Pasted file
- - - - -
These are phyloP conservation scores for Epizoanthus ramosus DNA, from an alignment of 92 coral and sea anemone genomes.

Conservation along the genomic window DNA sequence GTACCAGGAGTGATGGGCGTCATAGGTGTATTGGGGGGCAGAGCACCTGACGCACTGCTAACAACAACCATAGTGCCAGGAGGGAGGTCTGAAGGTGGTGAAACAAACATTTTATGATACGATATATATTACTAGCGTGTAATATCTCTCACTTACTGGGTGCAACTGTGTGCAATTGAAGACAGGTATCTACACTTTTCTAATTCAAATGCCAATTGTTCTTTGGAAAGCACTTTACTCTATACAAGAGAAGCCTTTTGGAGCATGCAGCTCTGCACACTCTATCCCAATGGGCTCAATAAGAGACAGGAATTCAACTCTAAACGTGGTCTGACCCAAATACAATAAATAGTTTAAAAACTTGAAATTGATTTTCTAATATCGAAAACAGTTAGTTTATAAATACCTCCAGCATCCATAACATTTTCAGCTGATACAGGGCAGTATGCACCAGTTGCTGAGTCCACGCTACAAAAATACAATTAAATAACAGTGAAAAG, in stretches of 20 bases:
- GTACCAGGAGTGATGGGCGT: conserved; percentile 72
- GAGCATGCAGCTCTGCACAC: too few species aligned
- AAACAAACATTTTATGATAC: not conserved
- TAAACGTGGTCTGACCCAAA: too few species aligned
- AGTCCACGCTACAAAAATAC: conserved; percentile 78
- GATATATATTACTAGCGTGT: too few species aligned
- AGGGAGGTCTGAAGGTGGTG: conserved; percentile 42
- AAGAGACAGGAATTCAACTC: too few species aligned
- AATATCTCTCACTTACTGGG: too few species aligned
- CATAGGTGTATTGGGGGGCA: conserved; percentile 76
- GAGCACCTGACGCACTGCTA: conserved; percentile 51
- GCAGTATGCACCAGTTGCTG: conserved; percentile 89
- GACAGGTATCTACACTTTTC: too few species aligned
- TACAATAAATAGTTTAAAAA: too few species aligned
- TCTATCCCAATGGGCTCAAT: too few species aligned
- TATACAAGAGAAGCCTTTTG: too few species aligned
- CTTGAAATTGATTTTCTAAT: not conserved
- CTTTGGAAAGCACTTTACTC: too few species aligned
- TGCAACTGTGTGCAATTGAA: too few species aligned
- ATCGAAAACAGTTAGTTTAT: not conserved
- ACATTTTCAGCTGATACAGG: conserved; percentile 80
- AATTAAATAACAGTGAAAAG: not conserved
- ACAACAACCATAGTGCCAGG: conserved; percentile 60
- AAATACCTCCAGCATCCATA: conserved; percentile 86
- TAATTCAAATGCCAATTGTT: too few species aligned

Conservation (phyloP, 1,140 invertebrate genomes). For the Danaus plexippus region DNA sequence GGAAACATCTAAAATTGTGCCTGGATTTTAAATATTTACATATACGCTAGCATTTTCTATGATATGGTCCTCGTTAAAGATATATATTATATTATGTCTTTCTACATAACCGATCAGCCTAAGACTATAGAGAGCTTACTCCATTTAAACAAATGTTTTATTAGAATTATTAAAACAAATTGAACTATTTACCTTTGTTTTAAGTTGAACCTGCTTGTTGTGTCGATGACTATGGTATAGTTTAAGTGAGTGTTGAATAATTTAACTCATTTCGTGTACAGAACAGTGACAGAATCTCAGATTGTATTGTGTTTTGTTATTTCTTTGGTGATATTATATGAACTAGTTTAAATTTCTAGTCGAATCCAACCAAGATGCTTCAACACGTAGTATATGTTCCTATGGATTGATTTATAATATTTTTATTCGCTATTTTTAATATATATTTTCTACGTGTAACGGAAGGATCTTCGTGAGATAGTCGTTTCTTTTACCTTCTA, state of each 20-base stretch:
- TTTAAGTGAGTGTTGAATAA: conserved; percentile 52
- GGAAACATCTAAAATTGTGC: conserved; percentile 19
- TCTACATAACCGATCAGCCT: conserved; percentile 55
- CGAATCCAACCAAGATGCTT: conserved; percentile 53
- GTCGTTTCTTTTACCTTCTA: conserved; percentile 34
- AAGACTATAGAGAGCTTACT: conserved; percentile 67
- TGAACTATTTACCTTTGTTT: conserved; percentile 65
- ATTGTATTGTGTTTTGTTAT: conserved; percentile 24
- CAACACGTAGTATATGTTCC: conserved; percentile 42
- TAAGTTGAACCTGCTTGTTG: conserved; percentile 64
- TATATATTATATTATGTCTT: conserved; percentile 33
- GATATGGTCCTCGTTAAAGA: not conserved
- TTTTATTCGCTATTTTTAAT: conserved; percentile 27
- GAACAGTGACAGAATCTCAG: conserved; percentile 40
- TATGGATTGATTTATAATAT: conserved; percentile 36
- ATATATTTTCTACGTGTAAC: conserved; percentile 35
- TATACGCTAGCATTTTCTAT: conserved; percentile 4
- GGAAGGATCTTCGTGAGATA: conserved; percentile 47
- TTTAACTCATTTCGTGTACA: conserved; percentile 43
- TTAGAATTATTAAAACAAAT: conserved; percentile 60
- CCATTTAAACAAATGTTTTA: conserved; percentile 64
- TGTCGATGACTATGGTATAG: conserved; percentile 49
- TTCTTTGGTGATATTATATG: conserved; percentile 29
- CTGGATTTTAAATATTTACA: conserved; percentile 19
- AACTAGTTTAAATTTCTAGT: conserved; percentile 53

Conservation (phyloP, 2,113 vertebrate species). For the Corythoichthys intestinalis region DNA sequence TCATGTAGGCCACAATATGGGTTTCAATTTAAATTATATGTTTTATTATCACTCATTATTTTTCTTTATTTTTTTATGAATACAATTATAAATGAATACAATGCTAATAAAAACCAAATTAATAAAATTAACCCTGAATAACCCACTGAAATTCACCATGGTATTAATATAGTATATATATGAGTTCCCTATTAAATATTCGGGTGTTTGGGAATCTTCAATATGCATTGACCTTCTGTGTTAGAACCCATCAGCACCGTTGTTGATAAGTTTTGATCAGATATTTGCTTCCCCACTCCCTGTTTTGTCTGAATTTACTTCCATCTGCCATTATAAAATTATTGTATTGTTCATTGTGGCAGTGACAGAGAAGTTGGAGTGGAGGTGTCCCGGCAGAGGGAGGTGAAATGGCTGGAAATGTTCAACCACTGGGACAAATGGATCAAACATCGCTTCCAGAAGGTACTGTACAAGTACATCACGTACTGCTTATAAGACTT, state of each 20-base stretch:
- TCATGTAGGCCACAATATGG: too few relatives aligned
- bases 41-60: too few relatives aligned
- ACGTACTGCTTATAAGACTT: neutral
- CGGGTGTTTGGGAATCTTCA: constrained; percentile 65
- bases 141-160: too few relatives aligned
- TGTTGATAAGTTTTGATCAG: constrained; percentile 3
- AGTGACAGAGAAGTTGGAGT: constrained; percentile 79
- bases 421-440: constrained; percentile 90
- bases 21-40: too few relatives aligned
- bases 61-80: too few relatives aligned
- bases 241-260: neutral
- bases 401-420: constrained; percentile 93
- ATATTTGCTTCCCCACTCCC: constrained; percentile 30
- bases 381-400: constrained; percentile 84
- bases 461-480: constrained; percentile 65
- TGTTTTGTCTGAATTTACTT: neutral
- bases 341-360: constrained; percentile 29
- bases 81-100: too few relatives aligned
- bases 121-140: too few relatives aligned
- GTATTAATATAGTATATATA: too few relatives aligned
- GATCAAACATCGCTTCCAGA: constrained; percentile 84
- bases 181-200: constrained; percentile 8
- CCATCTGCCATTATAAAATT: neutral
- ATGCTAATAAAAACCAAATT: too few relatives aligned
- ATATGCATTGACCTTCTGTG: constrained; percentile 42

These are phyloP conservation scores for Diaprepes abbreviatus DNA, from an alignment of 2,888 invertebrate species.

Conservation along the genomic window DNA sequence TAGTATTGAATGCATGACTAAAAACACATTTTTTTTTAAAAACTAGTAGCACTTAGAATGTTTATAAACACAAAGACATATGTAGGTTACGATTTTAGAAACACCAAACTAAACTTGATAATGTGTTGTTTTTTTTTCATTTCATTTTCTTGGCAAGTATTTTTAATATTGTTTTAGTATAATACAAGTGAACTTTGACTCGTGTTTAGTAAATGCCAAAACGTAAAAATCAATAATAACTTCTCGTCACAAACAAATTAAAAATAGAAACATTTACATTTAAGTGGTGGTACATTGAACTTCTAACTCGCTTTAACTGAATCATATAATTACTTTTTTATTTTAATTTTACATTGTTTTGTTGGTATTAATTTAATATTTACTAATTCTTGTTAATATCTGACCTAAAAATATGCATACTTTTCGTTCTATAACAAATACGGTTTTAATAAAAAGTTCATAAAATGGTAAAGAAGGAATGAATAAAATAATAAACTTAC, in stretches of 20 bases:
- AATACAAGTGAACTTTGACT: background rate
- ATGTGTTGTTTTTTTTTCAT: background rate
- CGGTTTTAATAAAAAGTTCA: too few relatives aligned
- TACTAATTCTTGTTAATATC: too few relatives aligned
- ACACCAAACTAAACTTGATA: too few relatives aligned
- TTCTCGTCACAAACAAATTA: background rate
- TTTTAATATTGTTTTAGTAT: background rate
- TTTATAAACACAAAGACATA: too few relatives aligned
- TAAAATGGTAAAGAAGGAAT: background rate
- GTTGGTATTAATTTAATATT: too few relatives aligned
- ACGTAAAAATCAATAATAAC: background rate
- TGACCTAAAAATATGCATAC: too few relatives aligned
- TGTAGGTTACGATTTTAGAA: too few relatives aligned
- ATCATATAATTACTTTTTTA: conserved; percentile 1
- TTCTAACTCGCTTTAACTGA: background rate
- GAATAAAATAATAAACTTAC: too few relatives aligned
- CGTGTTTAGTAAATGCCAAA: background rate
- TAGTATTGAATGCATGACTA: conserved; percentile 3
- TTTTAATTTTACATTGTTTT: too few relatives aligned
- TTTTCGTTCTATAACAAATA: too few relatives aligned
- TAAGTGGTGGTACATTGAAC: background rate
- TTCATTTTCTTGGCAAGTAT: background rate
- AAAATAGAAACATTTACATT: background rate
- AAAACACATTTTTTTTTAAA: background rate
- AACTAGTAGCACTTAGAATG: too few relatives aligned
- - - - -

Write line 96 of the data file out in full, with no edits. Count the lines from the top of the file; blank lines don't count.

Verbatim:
- TTCTAACTCGCTTTAACTGA: background rate